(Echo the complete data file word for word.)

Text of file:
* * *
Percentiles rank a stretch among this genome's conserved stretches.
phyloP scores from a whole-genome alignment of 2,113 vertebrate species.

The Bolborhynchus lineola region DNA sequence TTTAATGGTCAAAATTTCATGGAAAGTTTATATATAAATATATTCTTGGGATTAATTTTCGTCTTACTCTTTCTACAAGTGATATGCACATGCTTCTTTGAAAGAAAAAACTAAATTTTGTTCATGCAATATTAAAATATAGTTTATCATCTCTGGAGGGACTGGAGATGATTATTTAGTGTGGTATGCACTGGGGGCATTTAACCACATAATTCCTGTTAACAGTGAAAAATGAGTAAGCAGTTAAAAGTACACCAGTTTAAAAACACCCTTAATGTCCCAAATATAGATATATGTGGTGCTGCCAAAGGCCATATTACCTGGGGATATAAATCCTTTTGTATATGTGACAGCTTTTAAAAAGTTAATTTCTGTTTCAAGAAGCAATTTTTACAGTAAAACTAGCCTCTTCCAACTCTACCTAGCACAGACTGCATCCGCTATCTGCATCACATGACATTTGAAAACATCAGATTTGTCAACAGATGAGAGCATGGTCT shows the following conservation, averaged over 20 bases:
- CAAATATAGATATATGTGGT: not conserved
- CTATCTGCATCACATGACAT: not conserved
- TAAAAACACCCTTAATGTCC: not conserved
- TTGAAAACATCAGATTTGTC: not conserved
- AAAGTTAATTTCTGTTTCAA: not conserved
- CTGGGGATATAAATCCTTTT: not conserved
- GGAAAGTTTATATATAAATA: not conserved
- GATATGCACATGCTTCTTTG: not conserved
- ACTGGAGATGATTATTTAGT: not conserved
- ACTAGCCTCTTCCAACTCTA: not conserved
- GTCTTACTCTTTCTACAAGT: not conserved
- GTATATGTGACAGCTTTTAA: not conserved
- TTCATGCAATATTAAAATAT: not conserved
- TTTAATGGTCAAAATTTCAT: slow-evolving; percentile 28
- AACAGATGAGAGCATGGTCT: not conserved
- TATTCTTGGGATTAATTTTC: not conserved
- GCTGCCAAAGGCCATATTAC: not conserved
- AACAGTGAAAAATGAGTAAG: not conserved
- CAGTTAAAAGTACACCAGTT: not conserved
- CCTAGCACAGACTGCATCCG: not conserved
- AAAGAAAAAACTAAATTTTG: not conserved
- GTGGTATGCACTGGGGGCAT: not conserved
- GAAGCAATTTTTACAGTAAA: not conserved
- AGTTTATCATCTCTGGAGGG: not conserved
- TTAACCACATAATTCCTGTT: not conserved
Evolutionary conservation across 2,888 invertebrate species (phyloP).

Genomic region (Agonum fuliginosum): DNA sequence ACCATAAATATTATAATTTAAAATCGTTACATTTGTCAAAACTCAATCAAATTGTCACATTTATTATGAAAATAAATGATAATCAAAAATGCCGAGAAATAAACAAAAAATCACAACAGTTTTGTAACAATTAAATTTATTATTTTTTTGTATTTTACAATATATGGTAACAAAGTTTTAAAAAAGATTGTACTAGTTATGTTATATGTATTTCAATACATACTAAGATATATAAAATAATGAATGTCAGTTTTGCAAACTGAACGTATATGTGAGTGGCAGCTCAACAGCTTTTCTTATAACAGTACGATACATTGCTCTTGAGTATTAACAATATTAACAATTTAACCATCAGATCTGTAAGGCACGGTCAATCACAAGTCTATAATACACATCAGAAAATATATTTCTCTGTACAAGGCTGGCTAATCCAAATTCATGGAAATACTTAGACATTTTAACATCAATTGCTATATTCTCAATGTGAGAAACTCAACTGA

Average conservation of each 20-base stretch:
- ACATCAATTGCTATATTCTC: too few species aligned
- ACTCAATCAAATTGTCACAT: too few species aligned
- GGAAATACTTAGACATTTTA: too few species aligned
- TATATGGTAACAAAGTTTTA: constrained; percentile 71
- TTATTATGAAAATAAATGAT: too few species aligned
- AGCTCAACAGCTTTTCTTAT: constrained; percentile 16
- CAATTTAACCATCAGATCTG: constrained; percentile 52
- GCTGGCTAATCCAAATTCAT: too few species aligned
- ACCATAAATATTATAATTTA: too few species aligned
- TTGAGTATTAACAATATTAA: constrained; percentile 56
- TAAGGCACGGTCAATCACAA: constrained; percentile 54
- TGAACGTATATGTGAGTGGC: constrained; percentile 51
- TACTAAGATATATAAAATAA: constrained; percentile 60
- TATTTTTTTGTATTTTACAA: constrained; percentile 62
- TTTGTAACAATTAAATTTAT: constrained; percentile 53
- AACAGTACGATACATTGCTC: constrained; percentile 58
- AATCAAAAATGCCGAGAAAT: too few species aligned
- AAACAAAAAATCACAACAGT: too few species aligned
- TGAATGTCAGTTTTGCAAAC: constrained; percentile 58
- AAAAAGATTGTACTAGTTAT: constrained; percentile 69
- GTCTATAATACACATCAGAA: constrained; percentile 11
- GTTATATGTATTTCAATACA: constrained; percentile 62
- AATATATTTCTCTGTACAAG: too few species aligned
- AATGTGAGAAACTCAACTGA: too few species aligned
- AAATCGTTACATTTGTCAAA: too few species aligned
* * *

Percentiles rank a stretch among this genome's conserved stretches.
phyloP scores from a whole-genome alignment of 2,113 vertebrate species.

The Bolborhynchus lineola region DNA sequence TTTAATGGTCAAAATTTCATGGAAAGTTTATATATAAATATATTCTTGGGATTAATTTTCGTCTTACTCTTTCTACAAGTGATATGCACATGCTTCTTTGAAAGAAAAAACTAAATTTTGTTCATGCAATATTAAAATATAGTTTATCATCTCTGGAGGGACTGGAGATGATTATTTAGTGTGGTATGCACTGGGGGCATTTAACCACATAATTCCTGTTAACAGTGAAAAATGAGTAAGCAGTTAAAAGTACACCAGTTTAAAAACACCCTTAATGTCCCAAATATAGATATATGTGGTGCTGCCAAAGGCCATATTACCTGGGGATATAAATCCTTTTGTATATGTGACAGCTTTTAAAAAGTTAATTTCTGTTTCAAGAAGCAATTTTTACAGTAAAACTAGCCTCTTCCAACTCTACCTAGCACAGACTGCATCCGCTATCTGCATCACATGACATTTGAAAACATCAGATTTGTCAACAGATGAGAGCATGGTCT shows the following conservation, averaged over 20 bases:
- CAAATATAGATATATGTGGT: not conserved
- CTATCTGCATCACATGACAT: not conserved
- TAAAAACACCCTTAATGTCC: not conserved
- TTGAAAACATCAGATTTGTC: not conserved
- AAAGTTAATTTCTGTTTCAA: not conserved
- CTGGGGATATAAATCCTTTT: not conserved
- GGAAAGTTTATATATAAATA: not conserved
- GATATGCACATGCTTCTTTG: not conserved
- ACTGGAGATGATTATTTAGT: not conserved
- ACTAGCCTCTTCCAACTCTA: not conserved
- GTCTTACTCTTTCTACAAGT: not conserved
- GTATATGTGACAGCTTTTAA: not conserved
- TTCATGCAATATTAAAATAT: not conserved
- TTTAATGGTCAAAATTTCAT: slow-evolving; percentile 28
- AACAGATGAGAGCATGGTCT: not conserved
- TATTCTTGGGATTAATTTTC: not conserved
- GCTGCCAAAGGCCATATTAC: not conserved
- AACAGTGAAAAATGAGTAAG: not conserved
- CAGTTAAAAGTACACCAGTT: not conserved
- CCTAGCACAGACTGCATCCG: not conserved
- AAAGAAAAAACTAAATTTTG: not conserved
- GTGGTATGCACTGGGGGCAT: not conserved
- GAAGCAATTTTTACAGTAAA: not conserved
- AGTTTATCATCTCTGGAGGG: not conserved
- TTAACCACATAATTCCTGTT: not conserved
Evolutionary conservation across 2,888 invertebrate species (phyloP).

Genomic region (Agonum fuliginosum): DNA sequence ACCATAAATATTATAATTTAAAATCGTTACATTTGTCAAAACTCAATCAAATTGTCACATTTATTATGAAAATAAATGATAATCAAAAATGCCGAGAAATAAACAAAAAATCACAACAGTTTTGTAACAATTAAATTTATTATTTTTTTGTATTTTACAATATATGGTAACAAAGTTTTAAAAAAGATTGTACTAGTTATGTTATATGTATTTCAATACATACTAAGATATATAAAATAATGAATGTCAGTTTTGCAAACTGAACGTATATGTGAGTGGCAGCTCAACAGCTTTTCTTATAACAGTACGATACATTGCTCTTGAGTATTAACAATATTAACAATTTAACCATCAGATCTGTAAGGCACGGTCAATCACAAGTCTATAATACACATCAGAAAATATATTTCTCTGTACAAGGCTGGCTAATCCAAATTCATGGAAATACTTAGACATTTTAACATCAATTGCTATATTCTCAATGTGAGAAACTCAACTGA

Average conservation of each 20-base stretch:
- ACATCAATTGCTATATTCTC: too few species aligned
- ACTCAATCAAATTGTCACAT: too few species aligned
- GGAAATACTTAGACATTTTA: too few species aligned
- TATATGGTAACAAAGTTTTA: constrained; percentile 71
- TTATTATGAAAATAAATGAT: too few species aligned
- AGCTCAACAGCTTTTCTTAT: constrained; percentile 16
- CAATTTAACCATCAGATCTG: constrained; percentile 52
- GCTGGCTAATCCAAATTCAT: too few species aligned
- ACCATAAATATTATAATTTA: too few species aligned
- TTGAGTATTAACAATATTAA: constrained; percentile 56
- TAAGGCACGGTCAATCACAA: constrained; percentile 54
- TGAACGTATATGTGAGTGGC: constrained; percentile 51
- TACTAAGATATATAAAATAA: constrained; percentile 60
- TATTTTTTTGTATTTTACAA: constrained; percentile 62
- TTTGTAACAATTAAATTTAT: constrained; percentile 53
- AACAGTACGATACATTGCTC: constrained; percentile 58
- AATCAAAAATGCCGAGAAAT: too few species aligned
- AAACAAAAAATCACAACAGT: too few species aligned
- TGAATGTCAGTTTTGCAAAC: constrained; percentile 58
- AAAAAGATTGTACTAGTTAT: constrained; percentile 69
- GTCTATAATACACATCAGAA: constrained; percentile 11
- GTTATATGTATTTCAATACA: constrained; percentile 62
- AATATATTTCTCTGTACAAG: too few species aligned
- AATGTGAGAAACTCAACTGA: too few species aligned
- AAATCGTTACATTTGTCAAA: too few species aligned